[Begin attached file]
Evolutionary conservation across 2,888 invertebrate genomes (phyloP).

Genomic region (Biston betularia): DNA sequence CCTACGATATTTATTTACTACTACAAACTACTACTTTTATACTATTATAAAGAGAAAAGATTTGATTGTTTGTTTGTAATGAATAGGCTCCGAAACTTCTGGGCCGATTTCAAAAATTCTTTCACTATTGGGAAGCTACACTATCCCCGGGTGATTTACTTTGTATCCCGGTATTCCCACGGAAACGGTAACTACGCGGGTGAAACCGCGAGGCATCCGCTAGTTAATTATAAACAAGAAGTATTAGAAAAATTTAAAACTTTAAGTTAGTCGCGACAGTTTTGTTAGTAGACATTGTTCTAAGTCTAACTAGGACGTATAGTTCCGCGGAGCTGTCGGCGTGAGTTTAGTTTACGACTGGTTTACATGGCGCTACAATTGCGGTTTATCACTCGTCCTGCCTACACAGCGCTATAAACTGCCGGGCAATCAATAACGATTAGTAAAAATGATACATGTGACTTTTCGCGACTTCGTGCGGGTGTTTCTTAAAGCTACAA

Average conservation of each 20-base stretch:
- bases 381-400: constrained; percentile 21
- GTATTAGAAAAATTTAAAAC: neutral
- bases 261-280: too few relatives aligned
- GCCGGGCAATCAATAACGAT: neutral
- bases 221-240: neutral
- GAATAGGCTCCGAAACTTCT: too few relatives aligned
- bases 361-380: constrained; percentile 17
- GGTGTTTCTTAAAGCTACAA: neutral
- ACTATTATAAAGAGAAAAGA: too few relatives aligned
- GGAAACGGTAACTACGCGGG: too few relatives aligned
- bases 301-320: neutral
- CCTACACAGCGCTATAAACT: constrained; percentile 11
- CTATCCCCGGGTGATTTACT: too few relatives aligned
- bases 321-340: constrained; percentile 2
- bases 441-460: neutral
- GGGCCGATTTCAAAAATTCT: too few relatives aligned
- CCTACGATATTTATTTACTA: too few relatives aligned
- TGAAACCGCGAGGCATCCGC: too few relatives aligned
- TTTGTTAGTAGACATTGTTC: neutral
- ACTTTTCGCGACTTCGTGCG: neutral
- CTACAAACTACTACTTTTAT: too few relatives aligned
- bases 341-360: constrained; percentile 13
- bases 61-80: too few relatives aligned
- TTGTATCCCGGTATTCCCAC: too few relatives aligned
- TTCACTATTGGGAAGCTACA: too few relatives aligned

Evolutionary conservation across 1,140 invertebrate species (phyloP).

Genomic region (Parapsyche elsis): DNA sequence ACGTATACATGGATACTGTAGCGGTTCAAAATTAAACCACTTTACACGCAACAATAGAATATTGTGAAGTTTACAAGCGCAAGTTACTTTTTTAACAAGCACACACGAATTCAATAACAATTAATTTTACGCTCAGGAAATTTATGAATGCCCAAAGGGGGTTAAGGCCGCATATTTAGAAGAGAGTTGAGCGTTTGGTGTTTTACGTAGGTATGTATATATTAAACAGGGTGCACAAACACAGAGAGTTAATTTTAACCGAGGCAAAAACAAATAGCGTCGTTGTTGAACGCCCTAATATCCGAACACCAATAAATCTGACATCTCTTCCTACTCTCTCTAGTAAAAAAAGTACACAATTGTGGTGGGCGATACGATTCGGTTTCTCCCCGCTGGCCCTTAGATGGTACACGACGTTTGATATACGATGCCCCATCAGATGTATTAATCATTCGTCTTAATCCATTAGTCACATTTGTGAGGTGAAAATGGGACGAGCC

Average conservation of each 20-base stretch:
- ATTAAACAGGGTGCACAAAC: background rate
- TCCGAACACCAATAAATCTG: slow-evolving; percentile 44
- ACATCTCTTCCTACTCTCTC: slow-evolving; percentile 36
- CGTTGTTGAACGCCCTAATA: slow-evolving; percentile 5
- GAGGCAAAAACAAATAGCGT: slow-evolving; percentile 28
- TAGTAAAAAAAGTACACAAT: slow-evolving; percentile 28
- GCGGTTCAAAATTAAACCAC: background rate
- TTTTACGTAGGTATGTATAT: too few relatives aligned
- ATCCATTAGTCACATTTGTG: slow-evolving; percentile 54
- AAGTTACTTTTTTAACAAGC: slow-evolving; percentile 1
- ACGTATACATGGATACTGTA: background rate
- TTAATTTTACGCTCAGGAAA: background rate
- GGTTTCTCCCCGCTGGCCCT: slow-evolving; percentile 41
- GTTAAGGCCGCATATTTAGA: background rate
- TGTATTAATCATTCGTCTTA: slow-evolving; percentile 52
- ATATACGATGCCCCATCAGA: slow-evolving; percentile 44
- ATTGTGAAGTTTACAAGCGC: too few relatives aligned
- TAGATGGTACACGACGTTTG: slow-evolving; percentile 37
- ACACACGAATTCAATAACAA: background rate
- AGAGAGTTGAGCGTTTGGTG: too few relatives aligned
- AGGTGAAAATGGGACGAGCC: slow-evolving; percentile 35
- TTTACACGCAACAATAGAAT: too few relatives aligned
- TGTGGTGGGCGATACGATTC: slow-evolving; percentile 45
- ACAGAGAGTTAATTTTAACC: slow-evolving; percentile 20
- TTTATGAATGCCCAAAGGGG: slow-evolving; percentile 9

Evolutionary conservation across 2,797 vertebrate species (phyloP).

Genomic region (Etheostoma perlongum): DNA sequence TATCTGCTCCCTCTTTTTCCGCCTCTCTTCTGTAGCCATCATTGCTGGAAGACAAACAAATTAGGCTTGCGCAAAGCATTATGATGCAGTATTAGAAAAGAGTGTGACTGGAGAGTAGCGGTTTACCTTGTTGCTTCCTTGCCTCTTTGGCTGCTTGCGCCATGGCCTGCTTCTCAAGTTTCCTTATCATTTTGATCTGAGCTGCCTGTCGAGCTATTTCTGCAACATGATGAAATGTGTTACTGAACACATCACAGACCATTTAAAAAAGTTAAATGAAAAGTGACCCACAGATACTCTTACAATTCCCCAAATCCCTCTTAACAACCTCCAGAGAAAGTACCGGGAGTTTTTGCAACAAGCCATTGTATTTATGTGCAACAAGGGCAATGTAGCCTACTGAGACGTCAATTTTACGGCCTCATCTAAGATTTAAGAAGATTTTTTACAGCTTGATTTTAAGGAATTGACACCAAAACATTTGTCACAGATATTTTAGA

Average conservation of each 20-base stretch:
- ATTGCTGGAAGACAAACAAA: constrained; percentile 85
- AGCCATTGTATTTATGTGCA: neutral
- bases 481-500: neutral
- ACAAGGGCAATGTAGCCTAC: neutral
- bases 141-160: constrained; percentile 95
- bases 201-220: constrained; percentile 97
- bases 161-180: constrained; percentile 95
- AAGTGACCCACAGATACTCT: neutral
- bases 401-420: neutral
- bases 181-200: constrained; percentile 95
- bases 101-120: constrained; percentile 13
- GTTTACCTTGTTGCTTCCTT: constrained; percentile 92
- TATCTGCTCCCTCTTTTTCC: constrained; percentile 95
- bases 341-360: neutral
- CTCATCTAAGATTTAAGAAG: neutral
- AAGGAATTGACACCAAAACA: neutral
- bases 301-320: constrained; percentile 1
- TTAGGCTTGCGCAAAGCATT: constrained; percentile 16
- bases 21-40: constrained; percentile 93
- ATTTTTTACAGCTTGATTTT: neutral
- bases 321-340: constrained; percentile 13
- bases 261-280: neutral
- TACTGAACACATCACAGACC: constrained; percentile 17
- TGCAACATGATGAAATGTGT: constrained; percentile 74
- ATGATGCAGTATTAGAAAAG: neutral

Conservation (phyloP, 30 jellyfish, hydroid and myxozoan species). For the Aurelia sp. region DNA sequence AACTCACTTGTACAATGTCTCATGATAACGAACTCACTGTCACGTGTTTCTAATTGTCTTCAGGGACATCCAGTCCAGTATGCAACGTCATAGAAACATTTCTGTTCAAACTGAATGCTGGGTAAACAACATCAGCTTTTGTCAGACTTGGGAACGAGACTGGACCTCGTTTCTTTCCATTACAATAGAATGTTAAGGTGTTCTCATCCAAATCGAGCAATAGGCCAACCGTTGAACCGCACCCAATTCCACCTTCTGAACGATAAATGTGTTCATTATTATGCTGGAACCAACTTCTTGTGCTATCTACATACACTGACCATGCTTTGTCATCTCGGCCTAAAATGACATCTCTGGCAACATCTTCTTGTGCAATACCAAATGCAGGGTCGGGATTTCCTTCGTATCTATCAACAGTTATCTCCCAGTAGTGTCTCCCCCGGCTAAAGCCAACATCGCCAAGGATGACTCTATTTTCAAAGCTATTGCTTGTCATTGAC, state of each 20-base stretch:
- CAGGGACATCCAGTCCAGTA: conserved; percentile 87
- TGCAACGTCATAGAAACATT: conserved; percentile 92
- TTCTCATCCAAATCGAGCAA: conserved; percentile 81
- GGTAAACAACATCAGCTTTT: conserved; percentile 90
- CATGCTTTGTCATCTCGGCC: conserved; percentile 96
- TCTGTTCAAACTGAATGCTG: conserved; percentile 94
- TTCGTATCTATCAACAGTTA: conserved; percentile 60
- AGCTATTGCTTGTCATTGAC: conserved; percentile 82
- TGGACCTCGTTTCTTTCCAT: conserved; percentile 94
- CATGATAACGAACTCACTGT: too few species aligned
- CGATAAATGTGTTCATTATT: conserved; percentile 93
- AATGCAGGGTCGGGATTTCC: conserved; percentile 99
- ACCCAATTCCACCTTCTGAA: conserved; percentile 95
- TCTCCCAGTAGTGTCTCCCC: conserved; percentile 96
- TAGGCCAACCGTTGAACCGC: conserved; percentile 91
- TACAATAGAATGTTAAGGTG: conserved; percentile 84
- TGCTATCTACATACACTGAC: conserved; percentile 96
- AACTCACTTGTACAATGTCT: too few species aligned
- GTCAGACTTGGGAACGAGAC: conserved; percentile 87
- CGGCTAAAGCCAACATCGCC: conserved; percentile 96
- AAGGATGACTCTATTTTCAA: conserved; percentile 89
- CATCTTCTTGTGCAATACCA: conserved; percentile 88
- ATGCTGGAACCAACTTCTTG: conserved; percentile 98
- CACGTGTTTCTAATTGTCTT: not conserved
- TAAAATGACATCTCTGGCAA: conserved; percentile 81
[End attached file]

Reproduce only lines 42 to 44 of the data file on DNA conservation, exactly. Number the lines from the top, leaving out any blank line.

- ACGTATACATGGATACTGTA: background rate
- TTAATTTTACGCTCAGGAAA: background rate
- GGTTTCTCCCCGCTGGCCCT: slow-evolving; percentile 41